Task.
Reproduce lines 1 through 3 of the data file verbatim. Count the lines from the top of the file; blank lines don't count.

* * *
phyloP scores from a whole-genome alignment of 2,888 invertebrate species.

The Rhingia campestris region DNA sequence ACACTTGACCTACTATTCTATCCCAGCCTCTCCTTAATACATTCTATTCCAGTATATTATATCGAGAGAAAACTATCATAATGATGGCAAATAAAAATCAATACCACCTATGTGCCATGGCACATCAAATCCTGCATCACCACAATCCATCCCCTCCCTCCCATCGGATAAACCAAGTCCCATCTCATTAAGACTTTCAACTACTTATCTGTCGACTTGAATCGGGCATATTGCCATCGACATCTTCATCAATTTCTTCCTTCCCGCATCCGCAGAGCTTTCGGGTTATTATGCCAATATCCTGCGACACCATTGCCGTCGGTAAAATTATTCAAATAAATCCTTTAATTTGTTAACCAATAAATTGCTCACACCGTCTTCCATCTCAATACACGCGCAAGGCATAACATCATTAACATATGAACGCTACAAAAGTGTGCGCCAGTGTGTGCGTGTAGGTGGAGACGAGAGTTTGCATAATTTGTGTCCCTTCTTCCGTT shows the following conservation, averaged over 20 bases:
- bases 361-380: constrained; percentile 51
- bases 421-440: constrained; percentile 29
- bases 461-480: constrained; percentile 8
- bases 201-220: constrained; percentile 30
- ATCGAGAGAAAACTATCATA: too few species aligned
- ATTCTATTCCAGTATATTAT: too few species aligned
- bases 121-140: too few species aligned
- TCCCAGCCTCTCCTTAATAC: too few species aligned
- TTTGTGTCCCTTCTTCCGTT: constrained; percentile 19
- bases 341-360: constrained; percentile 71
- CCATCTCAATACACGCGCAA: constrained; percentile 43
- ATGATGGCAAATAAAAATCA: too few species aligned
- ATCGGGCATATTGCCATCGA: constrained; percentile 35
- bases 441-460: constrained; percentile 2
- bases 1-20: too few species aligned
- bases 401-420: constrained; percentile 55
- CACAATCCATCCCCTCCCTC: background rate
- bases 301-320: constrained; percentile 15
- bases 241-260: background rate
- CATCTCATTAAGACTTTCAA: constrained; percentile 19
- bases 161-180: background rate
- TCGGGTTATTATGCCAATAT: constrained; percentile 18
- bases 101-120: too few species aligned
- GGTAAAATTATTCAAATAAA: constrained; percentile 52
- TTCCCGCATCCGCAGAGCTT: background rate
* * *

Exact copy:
phyloP scores from a whole-genome alignment of 2,888 invertebrate species.

The Rhingia campestris region DNA sequence ACACTTGACCTACTATTCTATCCCAGCCTCTCCTTAATACATTCTATTCCAGTATATTATATCGAGAGAAAACTATCATAATGATGGCAAATAAAAATCAATACCACCTATGTGCCATGGCACATCAAATCCTGCATCACCACAATCCATCCCCTCCCTCCCATCGGATAAACCAAGTCCCATCTCATTAAGACTTTCAACTACTTATCTGTCGACTTGAATCGGGCATATTGCCATCGACATCTTCATCAATTTCTTCCTTCCCGCATCCGCAGAGCTTTCGGGTTATTATGCCAATATCCTGCGACACCATTGCCGTCGGTAAAATTATTCAAATAAATCCTTTAATTTGTTAACCAATAAATTGCTCACACCGTCTTCCATCTCAATACACGCGCAAGGCATAACATCATTAACATATGAACGCTACAAAAGTGTGCGCCAGTGTGTGCGTGTAGGTGGAGACGAGAGTTTGCATAATTTGTGTCCCTTCTTCCGTT shows the following conservation, averaged over 20 bases:
- bases 361-380: constrained; percentile 51